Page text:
From time to time I will be blogging about books relating to Feminist themes. Some of my general thoughts on feminism and the issue of violence directed at women are here.
Against Our Will: Men, Women, and Rape by Susan Brownmiller was written in 1975 and has become the seminal study on the rape of women as well as a cornerstone of feminist thought. I would describe this as a combination of history and sociology, as well as an exposition of the author’s social theory and philosophy. This book is an extremely important work that seems to have had an enormous influence upon the way society views and responds to rape.
The book is extensive. Brownmiller covers rape from a vast array of perspectives. The historical, anthropological, sociological, psychological and legal topics are all examined. Multiple issues, such as false rape accusations, victim blaming, the rape of men and the history of literature and film in relation to rape, are all covered in some detail. The author does a good job of separating the segments where she attempts to provide an extensive history and view of current events (as of the time of the book’s publication) on the subject, from her extensive analysis, theorizing and philosophizing.
This book is harrowing. It describes numerous cases of rape, murder and torture. As a student of history, I have read a fair number books of this intensity before. Nevertheless, there were parts that I found difficult to get through. This work is not for the faint of heart and should not be read by anyone who feels that they will be overly disturbed by descriptions of terrible sexual cruelty and brutality.
The consensus on this work is that it, along with a few other intellectual developments that occurred during the 1970s, fundamentally changed how society views rape. One area where attitudes have changed can be exemplified by a famous line from this book is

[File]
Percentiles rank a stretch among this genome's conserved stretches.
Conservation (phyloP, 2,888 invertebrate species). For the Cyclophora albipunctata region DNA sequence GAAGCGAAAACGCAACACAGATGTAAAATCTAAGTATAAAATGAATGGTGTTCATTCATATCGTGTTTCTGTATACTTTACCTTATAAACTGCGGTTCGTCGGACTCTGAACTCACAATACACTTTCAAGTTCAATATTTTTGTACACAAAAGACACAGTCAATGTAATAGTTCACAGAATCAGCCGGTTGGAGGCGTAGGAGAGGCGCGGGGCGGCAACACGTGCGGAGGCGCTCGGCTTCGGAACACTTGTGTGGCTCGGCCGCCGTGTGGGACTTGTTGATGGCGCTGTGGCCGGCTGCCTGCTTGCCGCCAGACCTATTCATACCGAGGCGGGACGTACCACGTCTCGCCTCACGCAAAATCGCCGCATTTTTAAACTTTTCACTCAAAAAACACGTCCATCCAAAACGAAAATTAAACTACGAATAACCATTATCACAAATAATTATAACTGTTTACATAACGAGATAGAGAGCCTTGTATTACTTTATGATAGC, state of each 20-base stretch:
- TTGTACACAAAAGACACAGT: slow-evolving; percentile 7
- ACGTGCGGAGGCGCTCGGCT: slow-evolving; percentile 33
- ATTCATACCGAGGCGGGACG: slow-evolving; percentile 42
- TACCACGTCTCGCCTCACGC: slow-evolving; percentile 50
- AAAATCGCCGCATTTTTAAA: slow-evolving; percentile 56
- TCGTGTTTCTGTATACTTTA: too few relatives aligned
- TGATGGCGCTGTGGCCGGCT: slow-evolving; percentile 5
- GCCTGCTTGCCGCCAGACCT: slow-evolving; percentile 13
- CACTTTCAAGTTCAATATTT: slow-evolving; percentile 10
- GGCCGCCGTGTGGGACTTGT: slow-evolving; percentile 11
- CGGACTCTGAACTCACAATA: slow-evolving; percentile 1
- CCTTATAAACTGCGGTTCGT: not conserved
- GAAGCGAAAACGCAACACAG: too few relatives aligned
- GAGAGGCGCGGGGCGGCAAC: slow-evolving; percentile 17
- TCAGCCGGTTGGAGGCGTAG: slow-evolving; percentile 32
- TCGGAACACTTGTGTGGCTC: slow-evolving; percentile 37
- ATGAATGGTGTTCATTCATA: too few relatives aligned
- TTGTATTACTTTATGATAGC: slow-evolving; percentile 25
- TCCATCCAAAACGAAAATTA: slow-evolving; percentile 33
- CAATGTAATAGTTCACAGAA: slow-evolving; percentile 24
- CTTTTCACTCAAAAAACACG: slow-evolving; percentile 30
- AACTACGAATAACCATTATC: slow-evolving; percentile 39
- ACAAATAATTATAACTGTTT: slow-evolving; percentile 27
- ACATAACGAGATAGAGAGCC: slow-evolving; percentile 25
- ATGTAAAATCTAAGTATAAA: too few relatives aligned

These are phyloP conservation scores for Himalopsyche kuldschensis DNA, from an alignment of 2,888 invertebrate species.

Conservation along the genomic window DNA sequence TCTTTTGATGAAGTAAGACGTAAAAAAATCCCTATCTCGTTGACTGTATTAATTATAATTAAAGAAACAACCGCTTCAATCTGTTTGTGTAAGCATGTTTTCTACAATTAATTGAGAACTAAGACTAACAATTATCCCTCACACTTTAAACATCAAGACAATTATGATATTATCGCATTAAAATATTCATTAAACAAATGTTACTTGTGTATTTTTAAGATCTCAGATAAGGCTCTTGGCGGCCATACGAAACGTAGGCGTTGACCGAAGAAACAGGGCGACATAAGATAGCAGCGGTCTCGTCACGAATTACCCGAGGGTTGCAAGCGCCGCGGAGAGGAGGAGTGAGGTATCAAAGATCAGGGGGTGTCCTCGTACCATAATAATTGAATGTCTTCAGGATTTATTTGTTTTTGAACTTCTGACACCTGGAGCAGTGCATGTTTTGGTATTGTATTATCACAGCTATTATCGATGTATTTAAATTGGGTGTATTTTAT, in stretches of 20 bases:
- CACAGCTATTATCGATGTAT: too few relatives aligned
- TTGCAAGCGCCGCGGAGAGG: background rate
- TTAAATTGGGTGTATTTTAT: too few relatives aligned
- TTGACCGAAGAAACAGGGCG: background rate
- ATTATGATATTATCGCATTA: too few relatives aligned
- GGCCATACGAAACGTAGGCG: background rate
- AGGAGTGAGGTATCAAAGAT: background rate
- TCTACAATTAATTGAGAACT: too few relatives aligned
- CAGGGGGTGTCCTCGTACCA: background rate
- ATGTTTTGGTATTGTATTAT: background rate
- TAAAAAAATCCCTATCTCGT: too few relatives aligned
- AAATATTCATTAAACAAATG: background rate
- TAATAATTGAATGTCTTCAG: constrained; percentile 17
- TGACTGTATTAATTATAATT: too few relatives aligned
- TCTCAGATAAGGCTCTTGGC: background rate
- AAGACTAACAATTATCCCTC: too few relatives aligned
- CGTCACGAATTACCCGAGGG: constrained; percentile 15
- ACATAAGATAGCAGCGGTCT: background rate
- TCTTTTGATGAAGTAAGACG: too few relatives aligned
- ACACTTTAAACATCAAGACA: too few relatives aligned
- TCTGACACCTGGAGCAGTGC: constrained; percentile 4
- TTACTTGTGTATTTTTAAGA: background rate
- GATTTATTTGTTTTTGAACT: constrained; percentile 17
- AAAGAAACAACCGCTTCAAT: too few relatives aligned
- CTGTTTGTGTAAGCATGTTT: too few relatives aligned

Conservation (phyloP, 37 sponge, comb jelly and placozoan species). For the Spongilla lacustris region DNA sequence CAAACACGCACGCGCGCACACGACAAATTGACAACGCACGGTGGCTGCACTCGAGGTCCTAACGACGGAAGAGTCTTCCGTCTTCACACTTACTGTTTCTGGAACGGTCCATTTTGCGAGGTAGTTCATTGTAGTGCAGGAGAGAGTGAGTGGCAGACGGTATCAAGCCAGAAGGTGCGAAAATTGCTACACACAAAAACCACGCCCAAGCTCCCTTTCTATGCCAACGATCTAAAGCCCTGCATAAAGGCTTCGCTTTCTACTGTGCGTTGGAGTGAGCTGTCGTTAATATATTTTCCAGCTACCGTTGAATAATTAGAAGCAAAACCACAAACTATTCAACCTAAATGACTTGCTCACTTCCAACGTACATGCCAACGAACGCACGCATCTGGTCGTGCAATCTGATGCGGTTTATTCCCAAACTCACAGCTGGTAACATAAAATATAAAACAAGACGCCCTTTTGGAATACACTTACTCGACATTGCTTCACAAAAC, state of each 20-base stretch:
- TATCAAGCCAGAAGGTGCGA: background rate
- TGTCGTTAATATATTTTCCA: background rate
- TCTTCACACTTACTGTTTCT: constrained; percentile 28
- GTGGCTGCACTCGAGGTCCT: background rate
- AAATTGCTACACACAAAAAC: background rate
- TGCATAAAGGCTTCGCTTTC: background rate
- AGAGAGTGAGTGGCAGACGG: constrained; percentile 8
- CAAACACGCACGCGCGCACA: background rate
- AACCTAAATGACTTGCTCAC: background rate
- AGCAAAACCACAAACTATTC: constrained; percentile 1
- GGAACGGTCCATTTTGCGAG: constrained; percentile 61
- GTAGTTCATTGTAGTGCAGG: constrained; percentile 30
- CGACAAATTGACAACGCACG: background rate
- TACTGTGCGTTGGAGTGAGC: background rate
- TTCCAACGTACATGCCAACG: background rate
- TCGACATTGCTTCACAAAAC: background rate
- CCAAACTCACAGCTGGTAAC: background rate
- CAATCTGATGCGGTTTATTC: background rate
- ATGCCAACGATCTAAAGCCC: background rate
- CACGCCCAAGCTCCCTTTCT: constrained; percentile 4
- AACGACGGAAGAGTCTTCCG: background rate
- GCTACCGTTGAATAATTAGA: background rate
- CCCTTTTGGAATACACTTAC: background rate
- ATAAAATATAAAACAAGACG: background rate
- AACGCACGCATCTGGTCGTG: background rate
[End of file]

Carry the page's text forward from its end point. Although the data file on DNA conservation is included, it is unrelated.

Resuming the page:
“rape is a crime not of lust, but of violence and power.”
The above idea seems to have really sunken into society’s conscience since this book’s publication. In terms of rape awareness and attempted remediation of the problem, this book has also had a big impact.
The author writes in a 2013 introduction to this book,
I will tell you in one sentence. In the 1970s, unprecedented strategies against rape —speak-outs, crisis centers, twenty-four-hour hotlines, state-by-state campaigns to amend unfair criminal codes— erupted across this country and spread through the Western world.
Brownmiller goes on to point out that though the Western world has indeed changed to some extent, many of the basic issues remain the same.
There is so much here in terms of history, sociological and philosophical theory that is still very relevant for both today’s world and for the understanding of human history. Thus, there are many things that I can write about in regard to this book. I cannot cover them all in the two posts that I am devoting to this work. Though not the only important theme, I want to mention Brownmiller’s historical examination and arguments concerning the power and domination aspects of rape. In another post I will examine her social and philosophical contentions.